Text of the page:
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New interim CEO at YMCA has plans

Pausing retirement and leaving his home in Village Mills, Texas, Dan Shaddock is in Selma to help.

He will use his 22 years of YMCA experience to enhance both locations as interim chief executive officer of the YMCA board.

“We continue to struggle to make ends meet and we felt like we needed someone with that type of experience to come in on an interim basis and help us,” said Davis Henry, chief volunteer officer and chairman of the YMCA board.

Shaddock, 69, comes well prepared. He has worked as vice president, president or CEO with the YMCA communities of Brewton, Atlanta, Nashville, Tenn., and Baton Rouge, La.

“I’m no magician or miracle worker,” Shaddock said. “All I know to do is to work hard, help the YMCA to be all that it is capable of being and meet the needs of the community, because it is the members of the community that become members of the YMCA.”

Shaddock retired in 2008 after serving as president and CEO in Brewton for 6 years. Charles Trammell, resource director of the YMCA USA in Louisiana, Mississippi and Alabama, recommend Shaddock for the Selma position. Trammell and Shaddock met while Shaddock worked as a field consultant for the YMCA USA.

First order of business is to assess the means to make the YMCA financially stable and create a plan so it can operate in a financially effective way.

“That’s one of the No. 1 challenges because if you don’t have the resources, the other things that you really love to do will be more difficult,” Shaddock said.

He also plans to ask for assistance from surrounding YMCA communities for resources to complete tasks, ranging from training local staff to fixing treadmills.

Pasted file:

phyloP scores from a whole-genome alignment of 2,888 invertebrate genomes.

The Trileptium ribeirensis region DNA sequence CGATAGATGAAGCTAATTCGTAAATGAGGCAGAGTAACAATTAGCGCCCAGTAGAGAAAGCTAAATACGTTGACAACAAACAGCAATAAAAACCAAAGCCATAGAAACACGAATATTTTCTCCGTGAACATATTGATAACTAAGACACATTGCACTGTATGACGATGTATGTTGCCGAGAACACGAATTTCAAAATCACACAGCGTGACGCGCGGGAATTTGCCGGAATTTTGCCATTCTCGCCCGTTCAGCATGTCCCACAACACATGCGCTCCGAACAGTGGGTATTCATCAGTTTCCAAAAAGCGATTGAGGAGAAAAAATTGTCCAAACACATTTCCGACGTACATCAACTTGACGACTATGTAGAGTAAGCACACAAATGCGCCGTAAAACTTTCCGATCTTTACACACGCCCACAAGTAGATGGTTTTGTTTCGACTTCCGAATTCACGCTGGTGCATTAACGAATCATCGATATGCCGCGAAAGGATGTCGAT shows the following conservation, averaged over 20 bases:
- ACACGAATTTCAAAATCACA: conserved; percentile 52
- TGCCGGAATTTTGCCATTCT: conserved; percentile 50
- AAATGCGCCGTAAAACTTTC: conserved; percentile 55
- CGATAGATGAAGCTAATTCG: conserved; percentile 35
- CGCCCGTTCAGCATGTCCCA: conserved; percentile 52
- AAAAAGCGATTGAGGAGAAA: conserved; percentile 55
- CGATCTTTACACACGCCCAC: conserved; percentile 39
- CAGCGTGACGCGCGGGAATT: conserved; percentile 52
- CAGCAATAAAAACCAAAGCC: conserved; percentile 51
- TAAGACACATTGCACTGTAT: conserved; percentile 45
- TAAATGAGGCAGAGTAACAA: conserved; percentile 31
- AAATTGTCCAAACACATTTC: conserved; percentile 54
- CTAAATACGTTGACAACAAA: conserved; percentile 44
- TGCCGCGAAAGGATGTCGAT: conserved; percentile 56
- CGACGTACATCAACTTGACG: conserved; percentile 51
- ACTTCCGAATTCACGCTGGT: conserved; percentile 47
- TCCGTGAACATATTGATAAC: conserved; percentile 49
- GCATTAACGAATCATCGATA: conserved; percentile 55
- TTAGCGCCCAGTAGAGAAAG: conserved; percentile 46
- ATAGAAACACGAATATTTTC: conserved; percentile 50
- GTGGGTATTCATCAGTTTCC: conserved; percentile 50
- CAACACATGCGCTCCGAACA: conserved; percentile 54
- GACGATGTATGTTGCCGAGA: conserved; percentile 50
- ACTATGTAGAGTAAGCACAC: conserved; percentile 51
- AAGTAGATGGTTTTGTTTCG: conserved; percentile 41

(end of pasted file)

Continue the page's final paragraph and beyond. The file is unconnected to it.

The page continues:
“We are an association,” Shaddock said. “That means that organizationally we pool our efforts, resources and talents to support and strengthen each other.”

Shaddock will also treat both YMCAs, the Walker-Johnson and the Claude C. Brown, as one entity, showing no favor to either facility.

“From my perspective, I consider it all the Selma-Dallas County YMCA,” Shaddock said. “It’s one organization that has two places of operations. Both of them need help and support in terms of financial resources to get in a financially balanced position. As we address those issues, at both branches, then the association as whole will begin to get healthier.”

The community can aid in the efforts by joining the YMCA as a member, donating financially, attending community YMCA programs or visiting Shaddock at the Walk-Johnson to voice opinions.

“I want the community to talk with us and share ideas of what the YMCA can do and can be to meet needs and to strengthen the community,” Shaddock said.

The YMCA board chose to let go of former CEO Jerry Wang last year to help the budget. After saving part of the allocated money from that salary, the board was able to hire an interim CEO this year.

Shaddock will begin his six-month term as CEO on Tuesday. Staff will first focus to rejuvenate the YMCA under Shaddock’s leadership before searching for a new CEO.

“Right now we just want to get everything situated here financially,” said Yasmin McKinney, director.